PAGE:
In lieu of an abstract, here is a brief excerpt of the content:

  • After the OutbreakNarrative, Infrastructure, and Pandemic Time
  • Sari Altschuler (bio)

On March 22, 2020, the New York Times published a collectively authored piece called “How the Virus Got Out.” Appearing just eleven days after the World Health Organization declared COVID-19 a pandemic, the article seeks to explain how COVID-19 transitioned in a few short months from an isolated outbreak in a second-tier Chinese city to a global crisis. The article’s opening image is a map that juxtaposes two locations on the streets of Wuhan: a seafood market and a train station.

The first site, the Huanan seafood market, has been cast by Western media as an exotic foreign space where outmoded Eastern traditions continue to thrive. As anthropologists Christos Lynteris and Lyle Fearnley explain, “wet markets,” like the one where cases of COVID-19 first appeared in Wuhan, are depicted by Western media as “chaotic versions of oriental bazaars, lawless areas where animals that should not be eaten are sold as food.” Seeking to identify the source and apportion blame, for example, Western media swirled with early rumors that a Chinese woman eating bat soup was responsible. Texas senator John Cornyn drew on this story long after it had been debunked. “China is to blame,” he declared in mid-March 2020, “because [of] the culture where people eat bats and snakes and dogs and things like that” (Shen-Berro).

The second site is the Hankou train station, an emblem of modernity and even futurity. The Hankou station serves as the main terminal for high-speed trains that travel up to 350 kilometers per hour and connect Wuhan to other major urban hubs like Shanghai. When a planned extension is completed, the Hankou station will link the east coast of China and cities farther inland, like Chengdu, a two-thousand-kilometer trip. The station already moves up to three hundred thousand people a day (Garrett). [End Page 126]


Click for larger view
View full resolution
Fig. 1.

Image of the first infections. This image depicts a stylized street map of Wuhan with a fuchsia-outlined structure labeled “Huanan seafood market” and a fuchsia dot inside the market. One block to the left is a black-outlined structure labeled “Tens of thousands passed through Hankou train station every day.” Turquoise arrows point in opposite directions along train lines. The map bears the caption “Many of the first known cases clustered around a seafood market in Wuhan, China, a city of 11 million and a transportation hub.” From The New York Times.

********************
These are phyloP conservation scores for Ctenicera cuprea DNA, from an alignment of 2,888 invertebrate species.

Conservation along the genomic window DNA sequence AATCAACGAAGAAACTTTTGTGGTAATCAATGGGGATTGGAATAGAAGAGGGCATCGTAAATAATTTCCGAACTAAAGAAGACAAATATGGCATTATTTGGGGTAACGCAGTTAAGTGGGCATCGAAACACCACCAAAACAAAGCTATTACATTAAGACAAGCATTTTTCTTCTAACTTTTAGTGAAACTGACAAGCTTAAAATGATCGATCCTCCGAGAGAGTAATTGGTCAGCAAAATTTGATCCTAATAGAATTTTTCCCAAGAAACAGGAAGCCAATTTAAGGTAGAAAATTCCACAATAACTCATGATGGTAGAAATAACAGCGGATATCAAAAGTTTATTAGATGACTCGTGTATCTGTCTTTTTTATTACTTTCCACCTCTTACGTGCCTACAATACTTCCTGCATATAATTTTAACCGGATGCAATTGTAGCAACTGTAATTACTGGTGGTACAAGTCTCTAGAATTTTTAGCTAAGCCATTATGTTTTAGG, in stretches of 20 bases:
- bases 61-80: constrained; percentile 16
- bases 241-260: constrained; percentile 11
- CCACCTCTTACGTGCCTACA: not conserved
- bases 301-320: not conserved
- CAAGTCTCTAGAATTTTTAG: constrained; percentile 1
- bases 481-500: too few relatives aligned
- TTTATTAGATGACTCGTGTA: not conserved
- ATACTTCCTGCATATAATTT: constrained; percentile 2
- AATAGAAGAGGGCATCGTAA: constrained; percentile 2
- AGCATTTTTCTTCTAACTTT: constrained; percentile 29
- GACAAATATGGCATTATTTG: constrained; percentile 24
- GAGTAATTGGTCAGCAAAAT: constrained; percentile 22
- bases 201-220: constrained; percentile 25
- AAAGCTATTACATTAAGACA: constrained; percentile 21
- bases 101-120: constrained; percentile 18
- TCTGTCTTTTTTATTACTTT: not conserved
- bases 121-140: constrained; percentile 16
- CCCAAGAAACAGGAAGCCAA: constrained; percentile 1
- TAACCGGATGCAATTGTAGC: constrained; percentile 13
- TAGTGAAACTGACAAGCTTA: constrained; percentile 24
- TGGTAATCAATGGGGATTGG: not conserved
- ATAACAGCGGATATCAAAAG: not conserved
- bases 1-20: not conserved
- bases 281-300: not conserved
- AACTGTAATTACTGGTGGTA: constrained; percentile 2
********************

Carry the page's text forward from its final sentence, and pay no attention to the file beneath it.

© 2020 The New York Times Company. All rights reserved. Used under license. https://www.nytimes.com/.

The New York Times article faithfully reproduces the first stages of the “outbreak narrative,” a genre identified by Priscilla Wald in her book Contagious, which describes the very familiar and highly formulaic story through which we have understood such global health events in the twentieth and twenty-first centuries. The outbreak narrative invariably begins with people marked as “primitive,” who are “implicitly incorporated collectively as populations, into the prehistory of ‘humanity’ and [End Page 127] thereby made expendable” (261). The problem of such a disease is “less in its novelty than in its familiarity as one among many ‘frightening new maladies’ awaiting imminent release into the circuits of a global infrastructure” (6).

The outbreak narrative concludes when doctors and scientists contain the threat. In his book The Next Pandemic, Ali Khan, former director of the CDC’s Office of Public Health Preparedness and Response, shows how that story works: he receives a report of an outbreak, goes somewhere exotic, watches the disease spread, locates the source, and contains it. For example, he finds himself aboard a cruise ship in Honolulu with numerous cases of diarrhea. He asks a series of questions, performs “a bit of statistical analysis,” and finds “one correlation of particular interest. It was the linkage between the number of cups of ice consumed and the likelihood of getting sick. Bingo” (8–9). Having determined the source of transmission to a “big open bin,” Khan opines, “as is so often the case in matters of public health, once you’ve isolated the problem, the solution comes down to...

pdf

Additional Information

ISSN
2330-8117
Pages
pp. 126-155
Launched on MUSE
2021-12-24
Open Access
No
Back To Top

This website uses cookies to ensure you get the best experience on our website. Without cookies your experience may not be seamless.